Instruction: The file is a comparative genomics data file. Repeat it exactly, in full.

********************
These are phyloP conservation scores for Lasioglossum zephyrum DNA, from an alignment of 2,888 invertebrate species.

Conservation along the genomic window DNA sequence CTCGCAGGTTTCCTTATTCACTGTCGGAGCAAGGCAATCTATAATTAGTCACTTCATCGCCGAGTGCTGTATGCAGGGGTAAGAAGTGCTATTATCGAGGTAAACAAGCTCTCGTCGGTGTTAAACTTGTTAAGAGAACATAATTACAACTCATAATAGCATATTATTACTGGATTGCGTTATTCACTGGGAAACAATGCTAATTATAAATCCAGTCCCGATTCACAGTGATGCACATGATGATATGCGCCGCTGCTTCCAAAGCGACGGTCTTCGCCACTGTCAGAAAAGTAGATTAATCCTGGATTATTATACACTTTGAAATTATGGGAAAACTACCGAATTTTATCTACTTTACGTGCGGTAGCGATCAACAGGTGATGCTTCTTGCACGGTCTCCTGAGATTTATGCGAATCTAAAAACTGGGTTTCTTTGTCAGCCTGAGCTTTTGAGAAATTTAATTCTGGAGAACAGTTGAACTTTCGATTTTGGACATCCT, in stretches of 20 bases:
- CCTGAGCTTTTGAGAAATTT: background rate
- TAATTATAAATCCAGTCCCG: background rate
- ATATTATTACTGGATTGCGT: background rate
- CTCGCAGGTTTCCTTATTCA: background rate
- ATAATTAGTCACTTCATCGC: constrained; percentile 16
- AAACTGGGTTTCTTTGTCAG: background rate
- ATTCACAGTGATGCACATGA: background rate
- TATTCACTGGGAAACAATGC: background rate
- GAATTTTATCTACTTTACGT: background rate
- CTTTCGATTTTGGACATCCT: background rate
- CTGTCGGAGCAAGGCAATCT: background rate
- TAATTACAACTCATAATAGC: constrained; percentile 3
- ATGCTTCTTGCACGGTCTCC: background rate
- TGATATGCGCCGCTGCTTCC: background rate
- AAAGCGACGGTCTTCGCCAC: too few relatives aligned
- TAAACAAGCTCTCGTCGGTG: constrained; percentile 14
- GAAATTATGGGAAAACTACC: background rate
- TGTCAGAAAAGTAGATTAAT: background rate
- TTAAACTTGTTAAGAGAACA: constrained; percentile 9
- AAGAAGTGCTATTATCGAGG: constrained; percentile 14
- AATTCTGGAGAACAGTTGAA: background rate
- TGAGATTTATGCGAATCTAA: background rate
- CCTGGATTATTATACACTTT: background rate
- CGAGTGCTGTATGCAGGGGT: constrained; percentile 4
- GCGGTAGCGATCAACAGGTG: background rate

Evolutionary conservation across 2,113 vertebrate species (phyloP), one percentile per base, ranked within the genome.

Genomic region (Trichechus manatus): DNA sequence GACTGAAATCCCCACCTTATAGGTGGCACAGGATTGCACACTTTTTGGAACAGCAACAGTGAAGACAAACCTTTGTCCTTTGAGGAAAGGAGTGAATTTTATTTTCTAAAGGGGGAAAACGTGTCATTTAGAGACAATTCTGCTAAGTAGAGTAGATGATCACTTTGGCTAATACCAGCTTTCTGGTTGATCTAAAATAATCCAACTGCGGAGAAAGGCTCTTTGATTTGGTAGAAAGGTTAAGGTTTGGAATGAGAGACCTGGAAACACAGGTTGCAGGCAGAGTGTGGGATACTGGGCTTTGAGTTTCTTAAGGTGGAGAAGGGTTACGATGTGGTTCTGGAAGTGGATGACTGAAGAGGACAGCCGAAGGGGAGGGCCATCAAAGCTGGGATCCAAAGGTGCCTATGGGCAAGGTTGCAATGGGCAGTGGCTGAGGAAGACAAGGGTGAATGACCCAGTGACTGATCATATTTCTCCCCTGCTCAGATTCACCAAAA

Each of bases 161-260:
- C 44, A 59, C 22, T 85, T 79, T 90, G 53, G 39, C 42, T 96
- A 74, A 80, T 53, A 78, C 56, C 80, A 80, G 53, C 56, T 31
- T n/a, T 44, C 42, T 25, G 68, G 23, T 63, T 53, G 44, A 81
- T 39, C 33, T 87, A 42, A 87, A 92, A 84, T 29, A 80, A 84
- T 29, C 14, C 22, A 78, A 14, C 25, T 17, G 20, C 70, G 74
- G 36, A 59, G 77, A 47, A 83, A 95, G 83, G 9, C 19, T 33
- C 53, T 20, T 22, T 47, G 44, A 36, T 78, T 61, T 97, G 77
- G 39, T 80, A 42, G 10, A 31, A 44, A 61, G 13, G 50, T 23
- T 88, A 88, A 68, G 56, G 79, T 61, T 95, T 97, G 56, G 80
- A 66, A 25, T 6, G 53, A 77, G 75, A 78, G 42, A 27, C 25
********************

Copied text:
These are phyloP conservation scores for Lasioglossum zephyrum DNA, from an alignment of 2,888 invertebrate species.

Conservation along the genomic window DNA sequence CTCGCAGGTTTCCTTATTCACTGTCGGAGCAAGGCAATCTATAATTAGTCACTTCATCGCCGAGTGCTGTATGCAGGGGTAAGAAGTGCTATTATCGAGGTAAACAAGCTCTCGTCGGTGTTAAACTTGTTAAGAGAACATAATTACAACTCATAATAGCATATTATTACTGGATTGCGTTATTCACTGGGAAACAATGCTAATTATAAATCCAGTCCCGATTCACAGTGATGCACATGATGATATGCGCCGCTGCTTCCAAAGCGACGGTCTTCGCCACTGTCAGAAAAGTAGATTAATCCTGGATTATTATACACTTTGAAATTATGGGAAAACTACCGAATTTTATCTACTTTACGTGCGGTAGCGATCAACAGGTGATGCTTCTTGCACGGTCTCCTGAGATTTATGCGAATCTAAAAACTGGGTTTCTTTGTCAGCCTGAGCTTTTGAGAAATTTAATTCTGGAGAACAGTTGAACTTTCGATTTTGGACATCCT, in stretches of 20 bases:
- CCTGAGCTTTTGAGAAATTT: background rate
- TAATTATAAATCCAGTCCCG: background rate
- ATATTATTACTGGATTGCGT: background rate
- CTCGCAGGTTTCCTTATTCA: background rate
- ATAATTAGTCACTTCATCGC: constrained; percentile 16
- AAACTGGGTTTCTTTGTCAG: background rate
- ATTCACAGTGATGCACATGA: background rate
- TATTCACTGGGAAACAATGC: background rate
- GAATTTTATCTACTTTACGT: background rate
- CTTTCGATTTTGGACATCCT: background rate
- CTGTCGGAGCAAGGCAATCT: background rate
- TAATTACAACTCATAATAGC: constrained; percentile 3
- ATGCTTCTTGCACGGTCTCC: background rate
- TGATATGCGCCGCTGCTTCC: background rate
- AAAGCGACGGTCTTCGCCAC: too few relatives aligned
- TAAACAAGCTCTCGTCGGTG: constrained; percentile 14
- GAAATTATGGGAAAACTACC: background rate
- TGTCAGAAAAGTAGATTAAT: background rate
- TTAAACTTGTTAAGAGAACA: constrained; percentile 9
- AAGAAGTGCTATTATCGAGG: constrained; percentile 14
- AATTCTGGAGAACAGTTGAA: background rate
- TGAGATTTATGCGAATCTAA: background rate
- CCTGGATTATTATACACTTT: background rate
- CGAGTGCTGTATGCAGGGGT: constrained; percentile 4
- GCGGTAGCGATCAACAGGTG: background rate

Evolutionary conservation across 2,113 vertebrate species (phyloP), one percentile per base, ranked within the genome.

Genomic region (Trichechus manatus): DNA sequence GACTGAAATCCCCACCTTATAGGTGGCACAGGATTGCACACTTTTTGGAACAGCAACAGTGAAGACAAACCTTTGTCCTTTGAGGAAAGGAGTGAATTTTATTTTCTAAAGGGGGAAAACGTGTCATTTAGAGACAATTCTGCTAAGTAGAGTAGATGATCACTTTGGCTAATACCAGCTTTCTGGTTGATCTAAAATAATCCAACTGCGGAGAAAGGCTCTTTGATTTGGTAGAAAGGTTAAGGTTTGGAATGAGAGACCTGGAAACACAGGTTGCAGGCAGAGTGTGGGATACTGGGCTTTGAGTTTCTTAAGGTGGAGAAGGGTTACGATGTGGTTCTGGAAGTGGATGACTGAAGAGGACAGCCGAAGGGGAGGGCCATCAAAGCTGGGATCCAAAGGTGCCTATGGGCAAGGTTGCAATGGGCAGTGGCTGAGGAAGACAAGGGTGAATGACCCAGTGACTGATCATATTTCTCCCCTGCTCAGATTCACCAAAA

Each of bases 161-260:
- C 44, A 59, C 22, T 85, T 79, T 90, G 53, G 39, C 42, T 96
- A 74, A 80, T 53, A 78, C 56, C 80, A 80, G 53, C 56, T 31
- T n/a, T 44, C 42, T 25, G 68, G 23, T 63, T 53, G 44, A 81
- T 39, C 33, T 87, A 42, A 87, A 92, A 84, T 29, A 80, A 84
- T 29, C 14, C 22, A 78, A 14, C 25, T 17, G 20, C 70, G 74
- G 36, A 59, G 77, A 47, A 83, A 95, G 83, G 9, C 19, T 33
- C 53, T 20, T 22, T 47, G 44, A 36, T 78, T 61, T 97, G 77
- G 39, T 80, A 42, G 10, A 31, A 44, A 61, G 13, G 50, T 23
- T 88, A 88, A 68, G 56, G 79, T 61, T 95, T 97, G 56, G 80
- A 66, A 25, T 6, G 53, A 77, G 75, A 78, G 42, A 27, C 25